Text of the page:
Iliana Baums, a marine biologist at Penn State University, explained her research last night after dinner. She’s looking at Porites lobata, a major reef-building coral in the Pacific and Indian Oceans, and its identical-looking relative P. evermanni, and how they fit into the greater reef ecosystems. (These are what’s known as cryptic species, meaning they look the same morphologically but are genetically distinct.) She described the three-way interaction between the Porites corals, the mussels that bore into them, leaving distinctive keyhole-shaped holes, and the triggerfish that bite the coral trying to get at the mussels inside.
Porites evermanni seems generally hardier; it lives in harsher environments and doesn’t bleach as often as P. lobata. One of the hypotheses Baums is testing on this trip is whether P. evermanni reproduces asexually more frequently than P. lobata because of this interaction. Coral can reproduce either sexually, by releasing sperm and/or eggs into the water, or asexually, which includes new colonies starting from broken pieces. If P. evermanni attracts more mussels, which then attract more triggerfish, the broken pieces of coral the fish bite off (already weakened by the mussels’ drilling) could start new coral colonies more often. If this is true, it’s an example of how cryptic species, even if they look identical, can play a very different role in their ecosystem.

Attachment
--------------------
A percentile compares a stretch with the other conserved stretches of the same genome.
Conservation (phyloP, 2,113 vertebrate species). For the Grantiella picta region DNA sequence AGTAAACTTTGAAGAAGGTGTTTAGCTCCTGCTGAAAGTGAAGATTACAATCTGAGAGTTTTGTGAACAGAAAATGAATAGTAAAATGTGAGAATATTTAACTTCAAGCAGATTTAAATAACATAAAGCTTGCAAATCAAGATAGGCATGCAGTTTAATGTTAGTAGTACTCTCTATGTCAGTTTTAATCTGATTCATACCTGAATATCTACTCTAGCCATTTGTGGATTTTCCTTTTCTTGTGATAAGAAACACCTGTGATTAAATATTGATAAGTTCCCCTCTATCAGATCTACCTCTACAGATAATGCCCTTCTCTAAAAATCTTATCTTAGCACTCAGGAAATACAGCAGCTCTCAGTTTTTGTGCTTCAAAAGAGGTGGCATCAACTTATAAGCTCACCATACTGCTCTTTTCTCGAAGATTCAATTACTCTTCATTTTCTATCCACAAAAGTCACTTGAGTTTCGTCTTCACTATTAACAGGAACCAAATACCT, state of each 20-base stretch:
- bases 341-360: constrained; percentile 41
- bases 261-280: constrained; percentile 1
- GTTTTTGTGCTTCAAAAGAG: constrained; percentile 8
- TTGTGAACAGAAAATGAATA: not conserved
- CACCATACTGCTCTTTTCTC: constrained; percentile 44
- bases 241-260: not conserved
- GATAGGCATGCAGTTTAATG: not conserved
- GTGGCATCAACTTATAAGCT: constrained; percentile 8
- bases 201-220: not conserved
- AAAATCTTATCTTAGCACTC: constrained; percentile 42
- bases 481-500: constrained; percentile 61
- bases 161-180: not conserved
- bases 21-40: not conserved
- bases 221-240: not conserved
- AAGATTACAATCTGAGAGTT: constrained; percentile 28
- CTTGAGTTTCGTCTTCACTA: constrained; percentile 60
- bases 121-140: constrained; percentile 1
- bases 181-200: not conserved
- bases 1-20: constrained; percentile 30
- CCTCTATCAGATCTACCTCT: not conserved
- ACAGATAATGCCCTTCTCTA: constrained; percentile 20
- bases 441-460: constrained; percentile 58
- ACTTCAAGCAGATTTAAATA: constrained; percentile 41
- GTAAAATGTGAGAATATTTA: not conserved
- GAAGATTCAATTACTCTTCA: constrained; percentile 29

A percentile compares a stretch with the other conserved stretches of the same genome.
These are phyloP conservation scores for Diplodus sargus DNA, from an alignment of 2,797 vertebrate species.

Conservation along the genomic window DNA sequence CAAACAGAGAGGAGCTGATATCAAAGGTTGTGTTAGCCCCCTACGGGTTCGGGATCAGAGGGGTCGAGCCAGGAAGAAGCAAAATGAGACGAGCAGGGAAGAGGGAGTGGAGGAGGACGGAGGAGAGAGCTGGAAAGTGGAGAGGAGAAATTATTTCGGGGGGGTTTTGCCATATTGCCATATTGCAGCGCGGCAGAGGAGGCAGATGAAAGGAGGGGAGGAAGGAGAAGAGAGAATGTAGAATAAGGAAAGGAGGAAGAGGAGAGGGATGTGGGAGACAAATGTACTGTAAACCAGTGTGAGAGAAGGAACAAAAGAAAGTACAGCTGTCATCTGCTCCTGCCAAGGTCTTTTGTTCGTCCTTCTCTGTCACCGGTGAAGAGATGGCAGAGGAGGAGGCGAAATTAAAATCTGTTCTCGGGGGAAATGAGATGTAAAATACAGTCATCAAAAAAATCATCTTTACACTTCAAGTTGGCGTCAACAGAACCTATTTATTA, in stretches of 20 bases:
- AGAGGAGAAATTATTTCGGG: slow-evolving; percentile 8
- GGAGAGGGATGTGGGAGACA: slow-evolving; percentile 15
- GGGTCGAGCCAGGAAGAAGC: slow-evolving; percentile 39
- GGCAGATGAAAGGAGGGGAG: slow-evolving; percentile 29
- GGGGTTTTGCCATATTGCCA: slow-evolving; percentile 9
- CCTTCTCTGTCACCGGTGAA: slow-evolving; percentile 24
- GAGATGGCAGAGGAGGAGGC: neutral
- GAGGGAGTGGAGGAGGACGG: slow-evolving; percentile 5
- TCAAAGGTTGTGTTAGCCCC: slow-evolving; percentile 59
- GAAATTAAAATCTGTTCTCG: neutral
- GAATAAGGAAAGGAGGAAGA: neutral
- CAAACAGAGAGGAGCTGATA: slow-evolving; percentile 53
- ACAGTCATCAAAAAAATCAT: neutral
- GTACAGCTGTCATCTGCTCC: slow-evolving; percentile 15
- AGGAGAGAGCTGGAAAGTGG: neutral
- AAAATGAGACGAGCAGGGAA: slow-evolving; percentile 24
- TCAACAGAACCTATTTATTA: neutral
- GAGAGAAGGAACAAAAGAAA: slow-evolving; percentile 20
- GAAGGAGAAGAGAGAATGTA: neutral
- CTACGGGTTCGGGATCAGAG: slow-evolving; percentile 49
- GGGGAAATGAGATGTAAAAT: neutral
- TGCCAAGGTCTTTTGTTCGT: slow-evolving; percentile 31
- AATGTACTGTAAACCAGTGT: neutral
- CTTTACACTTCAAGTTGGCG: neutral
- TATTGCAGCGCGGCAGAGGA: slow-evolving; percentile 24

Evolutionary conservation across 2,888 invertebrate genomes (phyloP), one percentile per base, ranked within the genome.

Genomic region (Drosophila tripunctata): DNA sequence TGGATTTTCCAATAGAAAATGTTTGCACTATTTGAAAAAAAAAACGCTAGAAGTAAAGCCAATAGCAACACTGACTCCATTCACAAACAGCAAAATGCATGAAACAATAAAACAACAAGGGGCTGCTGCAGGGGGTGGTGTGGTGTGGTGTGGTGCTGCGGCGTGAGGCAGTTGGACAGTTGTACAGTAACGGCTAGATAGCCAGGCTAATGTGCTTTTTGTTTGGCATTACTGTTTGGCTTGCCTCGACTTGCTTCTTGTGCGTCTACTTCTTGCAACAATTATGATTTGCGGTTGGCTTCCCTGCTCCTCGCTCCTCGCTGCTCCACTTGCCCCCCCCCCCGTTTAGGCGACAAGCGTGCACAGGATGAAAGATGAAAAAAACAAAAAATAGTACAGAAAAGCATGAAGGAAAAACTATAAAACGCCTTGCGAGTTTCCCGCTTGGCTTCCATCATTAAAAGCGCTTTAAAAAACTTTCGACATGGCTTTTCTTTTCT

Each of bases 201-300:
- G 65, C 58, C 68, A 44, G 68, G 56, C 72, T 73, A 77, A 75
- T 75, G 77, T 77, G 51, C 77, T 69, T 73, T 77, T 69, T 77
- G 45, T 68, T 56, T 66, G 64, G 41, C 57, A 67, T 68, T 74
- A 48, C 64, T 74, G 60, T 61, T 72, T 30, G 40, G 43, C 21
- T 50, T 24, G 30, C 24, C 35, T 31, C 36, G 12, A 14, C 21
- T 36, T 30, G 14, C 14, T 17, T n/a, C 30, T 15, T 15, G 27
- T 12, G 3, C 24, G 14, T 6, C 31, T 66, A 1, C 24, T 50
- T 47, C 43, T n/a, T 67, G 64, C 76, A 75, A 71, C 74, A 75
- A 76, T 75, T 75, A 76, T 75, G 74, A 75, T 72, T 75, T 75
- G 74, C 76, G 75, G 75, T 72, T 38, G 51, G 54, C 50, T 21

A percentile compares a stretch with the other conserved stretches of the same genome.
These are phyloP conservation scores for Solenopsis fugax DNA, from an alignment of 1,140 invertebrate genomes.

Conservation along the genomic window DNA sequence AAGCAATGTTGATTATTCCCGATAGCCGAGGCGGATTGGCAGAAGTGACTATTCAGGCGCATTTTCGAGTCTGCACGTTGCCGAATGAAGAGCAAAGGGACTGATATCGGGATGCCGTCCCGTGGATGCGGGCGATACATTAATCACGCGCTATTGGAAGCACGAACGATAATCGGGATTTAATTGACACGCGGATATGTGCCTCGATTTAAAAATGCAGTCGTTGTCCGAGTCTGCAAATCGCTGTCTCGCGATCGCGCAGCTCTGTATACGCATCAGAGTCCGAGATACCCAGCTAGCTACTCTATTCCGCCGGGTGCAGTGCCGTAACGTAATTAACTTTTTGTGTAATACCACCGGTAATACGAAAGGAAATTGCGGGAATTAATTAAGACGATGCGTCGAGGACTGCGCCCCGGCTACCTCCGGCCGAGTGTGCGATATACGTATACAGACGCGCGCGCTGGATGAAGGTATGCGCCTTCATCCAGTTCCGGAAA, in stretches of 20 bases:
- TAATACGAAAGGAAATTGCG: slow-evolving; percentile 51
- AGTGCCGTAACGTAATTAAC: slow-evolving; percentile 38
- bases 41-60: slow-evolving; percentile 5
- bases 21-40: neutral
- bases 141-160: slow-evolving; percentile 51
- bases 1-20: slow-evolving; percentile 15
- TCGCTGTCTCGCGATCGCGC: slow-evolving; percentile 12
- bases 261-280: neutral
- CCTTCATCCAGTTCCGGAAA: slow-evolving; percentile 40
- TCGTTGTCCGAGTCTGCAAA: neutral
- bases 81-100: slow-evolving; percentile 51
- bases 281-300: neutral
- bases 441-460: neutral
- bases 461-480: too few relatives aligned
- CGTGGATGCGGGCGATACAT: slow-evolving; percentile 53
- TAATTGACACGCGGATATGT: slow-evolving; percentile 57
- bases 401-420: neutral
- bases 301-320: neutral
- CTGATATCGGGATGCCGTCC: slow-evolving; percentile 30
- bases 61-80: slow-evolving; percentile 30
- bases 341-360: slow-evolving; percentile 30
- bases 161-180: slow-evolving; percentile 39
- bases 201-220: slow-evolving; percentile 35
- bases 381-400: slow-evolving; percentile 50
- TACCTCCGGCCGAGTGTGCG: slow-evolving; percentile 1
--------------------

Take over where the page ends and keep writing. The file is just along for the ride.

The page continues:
(Photos/Images by: 1 Brian Beck, 2 Julian Smith)
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